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Scandals as a Positive Feature of Liberal Democratic Politics: A Durkheimian perspective

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image of Comparative Sociology
For content published from 1960-2001, see International Journal of Comparative Sociology.

AbstractPolitical scandals are an indicator of freedom of speech, an open and aggressive media and strong political competition. Émile Durkheim’s ideas on social cohesion have a particular resonance in liberal democracies, and raise the question of whether scandals can only occur in liberal democracies. Scandals enable an interrogation of the collective moral code and public opinion is used to punish the “deviant” behaviour of politicians, who are elevated to a symbolic position of moral authority. This form of non-violent social conflict between competing political groups performs a positive role in maintaining a healthy and vigilant democracy, albeit with the presence of some negative side-effects, such as incursions into the private sphere.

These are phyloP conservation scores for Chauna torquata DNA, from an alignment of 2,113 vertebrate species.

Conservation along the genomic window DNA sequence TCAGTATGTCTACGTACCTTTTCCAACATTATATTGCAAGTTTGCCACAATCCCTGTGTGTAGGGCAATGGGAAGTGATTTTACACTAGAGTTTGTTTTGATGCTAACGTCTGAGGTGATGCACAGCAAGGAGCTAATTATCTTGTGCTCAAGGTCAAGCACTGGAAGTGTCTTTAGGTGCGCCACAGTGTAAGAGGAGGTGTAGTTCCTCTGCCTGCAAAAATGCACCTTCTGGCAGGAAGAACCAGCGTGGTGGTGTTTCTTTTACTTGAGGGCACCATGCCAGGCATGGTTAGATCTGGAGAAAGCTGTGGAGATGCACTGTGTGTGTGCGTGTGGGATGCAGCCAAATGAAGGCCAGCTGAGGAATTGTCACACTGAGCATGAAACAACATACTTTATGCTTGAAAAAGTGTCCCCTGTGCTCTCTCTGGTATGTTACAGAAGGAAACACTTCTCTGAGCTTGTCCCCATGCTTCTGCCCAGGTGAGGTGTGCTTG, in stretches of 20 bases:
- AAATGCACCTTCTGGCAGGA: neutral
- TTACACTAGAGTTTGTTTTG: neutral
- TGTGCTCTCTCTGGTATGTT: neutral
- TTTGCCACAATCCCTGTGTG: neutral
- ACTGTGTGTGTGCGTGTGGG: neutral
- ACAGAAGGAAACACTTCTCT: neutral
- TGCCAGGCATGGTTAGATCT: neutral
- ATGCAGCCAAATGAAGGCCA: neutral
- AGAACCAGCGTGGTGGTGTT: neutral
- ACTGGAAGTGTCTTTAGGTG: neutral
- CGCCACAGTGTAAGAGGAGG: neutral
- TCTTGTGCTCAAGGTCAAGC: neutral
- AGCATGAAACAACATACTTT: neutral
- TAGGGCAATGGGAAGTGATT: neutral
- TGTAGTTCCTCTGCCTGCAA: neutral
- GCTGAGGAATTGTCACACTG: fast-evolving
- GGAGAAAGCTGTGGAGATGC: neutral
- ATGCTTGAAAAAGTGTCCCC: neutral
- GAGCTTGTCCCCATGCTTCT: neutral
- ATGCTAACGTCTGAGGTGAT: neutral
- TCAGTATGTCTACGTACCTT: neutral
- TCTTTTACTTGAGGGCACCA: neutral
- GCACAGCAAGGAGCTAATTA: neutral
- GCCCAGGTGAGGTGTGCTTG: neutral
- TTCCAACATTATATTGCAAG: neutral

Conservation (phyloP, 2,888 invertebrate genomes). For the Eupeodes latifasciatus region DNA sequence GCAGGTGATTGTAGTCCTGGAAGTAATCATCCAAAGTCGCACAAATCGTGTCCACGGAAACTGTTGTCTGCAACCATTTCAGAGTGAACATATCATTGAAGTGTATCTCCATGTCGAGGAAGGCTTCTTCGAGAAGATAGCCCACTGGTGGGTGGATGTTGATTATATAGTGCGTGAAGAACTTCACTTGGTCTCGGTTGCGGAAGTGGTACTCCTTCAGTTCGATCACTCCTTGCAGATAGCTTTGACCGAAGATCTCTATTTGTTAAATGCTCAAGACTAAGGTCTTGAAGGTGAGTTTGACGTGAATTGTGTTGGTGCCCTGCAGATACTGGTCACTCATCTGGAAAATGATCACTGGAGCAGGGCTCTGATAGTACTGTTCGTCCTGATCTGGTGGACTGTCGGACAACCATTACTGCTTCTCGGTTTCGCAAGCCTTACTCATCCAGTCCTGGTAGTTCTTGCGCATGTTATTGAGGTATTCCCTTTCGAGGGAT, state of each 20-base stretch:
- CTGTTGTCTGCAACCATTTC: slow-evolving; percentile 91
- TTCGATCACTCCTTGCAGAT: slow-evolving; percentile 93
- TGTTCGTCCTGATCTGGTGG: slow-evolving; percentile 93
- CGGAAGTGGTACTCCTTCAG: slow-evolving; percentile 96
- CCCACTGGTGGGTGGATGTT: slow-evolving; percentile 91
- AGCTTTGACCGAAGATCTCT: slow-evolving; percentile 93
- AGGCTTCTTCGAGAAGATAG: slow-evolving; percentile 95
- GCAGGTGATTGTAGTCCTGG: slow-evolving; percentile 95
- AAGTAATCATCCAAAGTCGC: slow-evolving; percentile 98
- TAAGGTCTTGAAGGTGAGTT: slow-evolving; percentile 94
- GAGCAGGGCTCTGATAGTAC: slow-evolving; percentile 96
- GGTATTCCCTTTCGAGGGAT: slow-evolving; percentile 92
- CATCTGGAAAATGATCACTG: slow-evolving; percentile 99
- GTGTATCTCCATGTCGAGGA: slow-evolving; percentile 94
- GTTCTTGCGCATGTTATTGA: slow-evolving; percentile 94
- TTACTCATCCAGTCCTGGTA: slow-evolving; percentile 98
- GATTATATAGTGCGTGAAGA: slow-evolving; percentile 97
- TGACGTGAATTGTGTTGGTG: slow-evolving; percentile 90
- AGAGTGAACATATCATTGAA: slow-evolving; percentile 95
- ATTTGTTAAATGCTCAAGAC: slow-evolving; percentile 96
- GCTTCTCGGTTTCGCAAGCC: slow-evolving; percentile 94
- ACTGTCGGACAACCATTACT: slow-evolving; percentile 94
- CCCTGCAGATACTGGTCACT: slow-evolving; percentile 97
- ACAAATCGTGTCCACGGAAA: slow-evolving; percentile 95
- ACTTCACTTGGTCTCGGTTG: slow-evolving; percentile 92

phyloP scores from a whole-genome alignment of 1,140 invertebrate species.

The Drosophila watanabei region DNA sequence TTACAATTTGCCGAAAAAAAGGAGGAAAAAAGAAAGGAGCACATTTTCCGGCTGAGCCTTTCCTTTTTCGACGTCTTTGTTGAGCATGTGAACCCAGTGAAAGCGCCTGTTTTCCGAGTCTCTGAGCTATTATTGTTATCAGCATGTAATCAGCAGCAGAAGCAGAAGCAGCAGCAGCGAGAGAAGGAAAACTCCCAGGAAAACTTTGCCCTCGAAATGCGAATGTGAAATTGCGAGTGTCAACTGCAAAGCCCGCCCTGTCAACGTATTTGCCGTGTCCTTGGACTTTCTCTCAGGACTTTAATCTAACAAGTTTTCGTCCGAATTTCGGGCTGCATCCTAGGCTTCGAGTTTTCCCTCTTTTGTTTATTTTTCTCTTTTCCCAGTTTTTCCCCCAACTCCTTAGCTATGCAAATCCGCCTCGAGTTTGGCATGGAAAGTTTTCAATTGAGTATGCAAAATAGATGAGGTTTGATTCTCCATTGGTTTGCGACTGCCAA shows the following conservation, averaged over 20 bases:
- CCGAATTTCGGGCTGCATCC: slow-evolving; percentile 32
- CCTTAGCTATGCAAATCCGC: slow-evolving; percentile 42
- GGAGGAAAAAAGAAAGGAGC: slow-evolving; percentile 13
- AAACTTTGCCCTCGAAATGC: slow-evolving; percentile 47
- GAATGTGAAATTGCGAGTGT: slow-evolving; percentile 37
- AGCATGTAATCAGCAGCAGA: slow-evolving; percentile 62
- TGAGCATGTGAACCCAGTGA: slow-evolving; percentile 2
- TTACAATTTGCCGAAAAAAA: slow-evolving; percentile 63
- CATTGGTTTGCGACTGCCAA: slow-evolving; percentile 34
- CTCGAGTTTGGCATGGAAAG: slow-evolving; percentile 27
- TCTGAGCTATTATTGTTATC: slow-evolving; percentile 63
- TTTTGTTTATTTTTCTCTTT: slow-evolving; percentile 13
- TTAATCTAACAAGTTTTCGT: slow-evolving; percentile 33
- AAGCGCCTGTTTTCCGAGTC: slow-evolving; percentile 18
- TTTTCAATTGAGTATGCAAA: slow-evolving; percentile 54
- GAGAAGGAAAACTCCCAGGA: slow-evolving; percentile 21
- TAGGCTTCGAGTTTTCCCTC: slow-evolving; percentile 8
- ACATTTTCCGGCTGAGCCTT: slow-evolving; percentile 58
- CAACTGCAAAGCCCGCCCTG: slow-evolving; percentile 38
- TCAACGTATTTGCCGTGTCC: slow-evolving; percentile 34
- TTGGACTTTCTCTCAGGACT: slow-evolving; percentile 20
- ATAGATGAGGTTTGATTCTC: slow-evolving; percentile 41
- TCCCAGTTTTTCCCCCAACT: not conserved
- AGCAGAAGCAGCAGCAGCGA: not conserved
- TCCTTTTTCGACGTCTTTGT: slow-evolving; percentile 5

Affiliations: 1: University of Melbourne School of Social and Political Sciences John Medley Building West Tower, Parkville, Victoria 3010 Australia, Email: sbrenton@unimelb.edu.au

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/content/journals/10.1163/15691330-12341247
2012-01-01
2016-12-09

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